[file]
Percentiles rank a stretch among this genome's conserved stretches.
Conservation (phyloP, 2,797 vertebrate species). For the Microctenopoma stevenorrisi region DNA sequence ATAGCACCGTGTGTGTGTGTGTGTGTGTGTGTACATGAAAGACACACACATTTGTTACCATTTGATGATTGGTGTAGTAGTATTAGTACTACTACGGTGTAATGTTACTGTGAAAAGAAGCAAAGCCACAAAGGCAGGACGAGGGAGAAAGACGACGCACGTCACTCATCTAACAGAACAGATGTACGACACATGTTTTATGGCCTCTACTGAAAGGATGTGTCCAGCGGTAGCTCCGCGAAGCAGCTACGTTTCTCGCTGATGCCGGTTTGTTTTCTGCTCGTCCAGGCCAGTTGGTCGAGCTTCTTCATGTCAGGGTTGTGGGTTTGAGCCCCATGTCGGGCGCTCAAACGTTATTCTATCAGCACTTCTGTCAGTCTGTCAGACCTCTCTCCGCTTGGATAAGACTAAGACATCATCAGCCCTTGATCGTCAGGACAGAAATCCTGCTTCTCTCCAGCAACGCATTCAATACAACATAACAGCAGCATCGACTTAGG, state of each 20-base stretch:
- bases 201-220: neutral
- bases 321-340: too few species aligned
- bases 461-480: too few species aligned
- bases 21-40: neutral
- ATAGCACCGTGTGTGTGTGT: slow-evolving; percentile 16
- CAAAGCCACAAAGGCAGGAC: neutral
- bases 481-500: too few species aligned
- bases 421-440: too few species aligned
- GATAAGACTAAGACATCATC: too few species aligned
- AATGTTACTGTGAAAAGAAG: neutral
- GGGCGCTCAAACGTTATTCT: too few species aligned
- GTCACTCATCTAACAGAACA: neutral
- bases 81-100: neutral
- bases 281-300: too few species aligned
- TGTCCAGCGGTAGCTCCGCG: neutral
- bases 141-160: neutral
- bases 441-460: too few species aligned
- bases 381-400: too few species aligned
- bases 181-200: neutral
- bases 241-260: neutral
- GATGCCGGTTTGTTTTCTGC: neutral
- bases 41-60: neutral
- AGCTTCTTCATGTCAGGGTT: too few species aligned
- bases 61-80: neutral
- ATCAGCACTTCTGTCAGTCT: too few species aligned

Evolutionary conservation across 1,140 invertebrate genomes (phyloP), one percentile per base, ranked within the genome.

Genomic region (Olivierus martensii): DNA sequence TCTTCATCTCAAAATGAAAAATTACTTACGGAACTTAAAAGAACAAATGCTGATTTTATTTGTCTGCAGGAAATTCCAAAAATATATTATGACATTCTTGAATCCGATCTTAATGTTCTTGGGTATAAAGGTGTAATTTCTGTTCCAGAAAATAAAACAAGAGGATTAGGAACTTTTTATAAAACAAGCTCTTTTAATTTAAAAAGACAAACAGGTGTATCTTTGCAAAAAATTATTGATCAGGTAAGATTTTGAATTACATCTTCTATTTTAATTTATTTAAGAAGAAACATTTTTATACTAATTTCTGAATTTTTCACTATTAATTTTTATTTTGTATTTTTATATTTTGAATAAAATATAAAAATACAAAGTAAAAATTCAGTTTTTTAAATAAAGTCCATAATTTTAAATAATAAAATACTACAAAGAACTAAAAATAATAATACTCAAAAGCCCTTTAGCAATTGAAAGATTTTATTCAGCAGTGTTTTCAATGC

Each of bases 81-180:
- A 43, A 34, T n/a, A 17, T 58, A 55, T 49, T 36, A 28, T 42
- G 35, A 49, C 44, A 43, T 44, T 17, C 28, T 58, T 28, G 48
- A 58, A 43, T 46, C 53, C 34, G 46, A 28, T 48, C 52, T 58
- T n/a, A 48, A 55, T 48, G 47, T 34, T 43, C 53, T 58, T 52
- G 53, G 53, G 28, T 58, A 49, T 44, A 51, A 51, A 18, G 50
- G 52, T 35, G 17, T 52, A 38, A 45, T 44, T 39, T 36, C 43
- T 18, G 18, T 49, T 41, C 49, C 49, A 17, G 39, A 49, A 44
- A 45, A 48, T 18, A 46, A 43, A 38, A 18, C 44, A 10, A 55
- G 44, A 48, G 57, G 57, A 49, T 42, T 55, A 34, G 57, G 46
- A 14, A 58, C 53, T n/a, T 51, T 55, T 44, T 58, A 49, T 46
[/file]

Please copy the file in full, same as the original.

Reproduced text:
Percentiles rank a stretch among this genome's conserved stretches.
Conservation (phyloP, 2,797 vertebrate species). For the Microctenopoma stevenorrisi region DNA sequence ATAGCACCGTGTGTGTGTGTGTGTGTGTGTGTACATGAAAGACACACACATTTGTTACCATTTGATGATTGGTGTAGTAGTATTAGTACTACTACGGTGTAATGTTACTGTGAAAAGAAGCAAAGCCACAAAGGCAGGACGAGGGAGAAAGACGACGCACGTCACTCATCTAACAGAACAGATGTACGACACATGTTTTATGGCCTCTACTGAAAGGATGTGTCCAGCGGTAGCTCCGCGAAGCAGCTACGTTTCTCGCTGATGCCGGTTTGTTTTCTGCTCGTCCAGGCCAGTTGGTCGAGCTTCTTCATGTCAGGGTTGTGGGTTTGAGCCCCATGTCGGGCGCTCAAACGTTATTCTATCAGCACTTCTGTCAGTCTGTCAGACCTCTCTCCGCTTGGATAAGACTAAGACATCATCAGCCCTTGATCGTCAGGACAGAAATCCTGCTTCTCTCCAGCAACGCATTCAATACAACATAACAGCAGCATCGACTTAGG, state of each 20-base stretch:
- bases 201-220: neutral
- bases 321-340: too few species aligned
- bases 461-480: too few species aligned
- bases 21-40: neutral
- ATAGCACCGTGTGTGTGTGT: slow-evolving; percentile 16
- CAAAGCCACAAAGGCAGGAC: neutral
- bases 481-500: too few species aligned
- bases 421-440: too few species aligned
- GATAAGACTAAGACATCATC: too few species aligned
- AATGTTACTGTGAAAAGAAG: neutral
- GGGCGCTCAAACGTTATTCT: too few species aligned
- GTCACTCATCTAACAGAACA: neutral
- bases 81-100: neutral
- bases 281-300: too few species aligned
- TGTCCAGCGGTAGCTCCGCG: neutral
- bases 141-160: neutral
- bases 441-460: too few species aligned
- bases 381-400: too few species aligned
- bases 181-200: neutral
- bases 241-260: neutral
- GATGCCGGTTTGTTTTCTGC: neutral
- bases 41-60: neutral
- AGCTTCTTCATGTCAGGGTT: too few species aligned
- bases 61-80: neutral
- ATCAGCACTTCTGTCAGTCT: too few species aligned

Evolutionary conservation across 1,140 invertebrate genomes (phyloP), one percentile per base, ranked within the genome.

Genomic region (Olivierus martensii): DNA sequence TCTTCATCTCAAAATGAAAAATTACTTACGGAACTTAAAAGAACAAATGCTGATTTTATTTGTCTGCAGGAAATTCCAAAAATATATTATGACATTCTTGAATCCGATCTTAATGTTCTTGGGTATAAAGGTGTAATTTCTGTTCCAGAAAATAAAACAAGAGGATTAGGAACTTTTTATAAAACAAGCTCTTTTAATTTAAAAAGACAAACAGGTGTATCTTTGCAAAAAATTATTGATCAGGTAAGATTTTGAATTACATCTTCTATTTTAATTTATTTAAGAAGAAACATTTTTATACTAATTTCTGAATTTTTCACTATTAATTTTTATTTTGTATTTTTATATTTTGAATAAAATATAAAAATACAAAGTAAAAATTCAGTTTTTTAAATAAAGTCCATAATTTTAAATAATAAAATACTACAAAGAACTAAAAATAATAATACTCAAAAGCCCTTTAGCAATTGAAAGATTTTATTCAGCAGTGTTTTCAATGC

Each of bases 81-180:
- A 43, A 34, T n/a, A 17, T 58, A 55, T 49, T 36, A 28, T 42
- G 35, A 49, C 44, A 43, T 44, T 17, C 28, T 58, T 28, G 48
- A 58, A 43, T 46, C 53, C 34, G 46, A 28, T 48, C 52, T 58
- T n/a, A 48, A 55, T 48, G 47, T 34, T 43, C 53, T 58, T 52
- G 53, G 53, G 28, T 58, A 49, T 44, A 51, A 51, A 18, G 50
- G 52, T 35, G 17, T 52, A 38, A 45, T 44, T 39, T 36, C 43
- T 18, G 18, T 49, T 41, C 49, C 49, A 17, G 39, A 49, A 44
- A 45, A 48, T 18, A 46, A 43, A 38, A 18, C 44, A 10, A 55
- G 44, A 48, G 57, G 57, A 49, T 42, T 55, A 34, G 57, G 46
- A 14, A 58, C 53, T n/a, T 51, T 55, T 44, T 58, A 49, T 46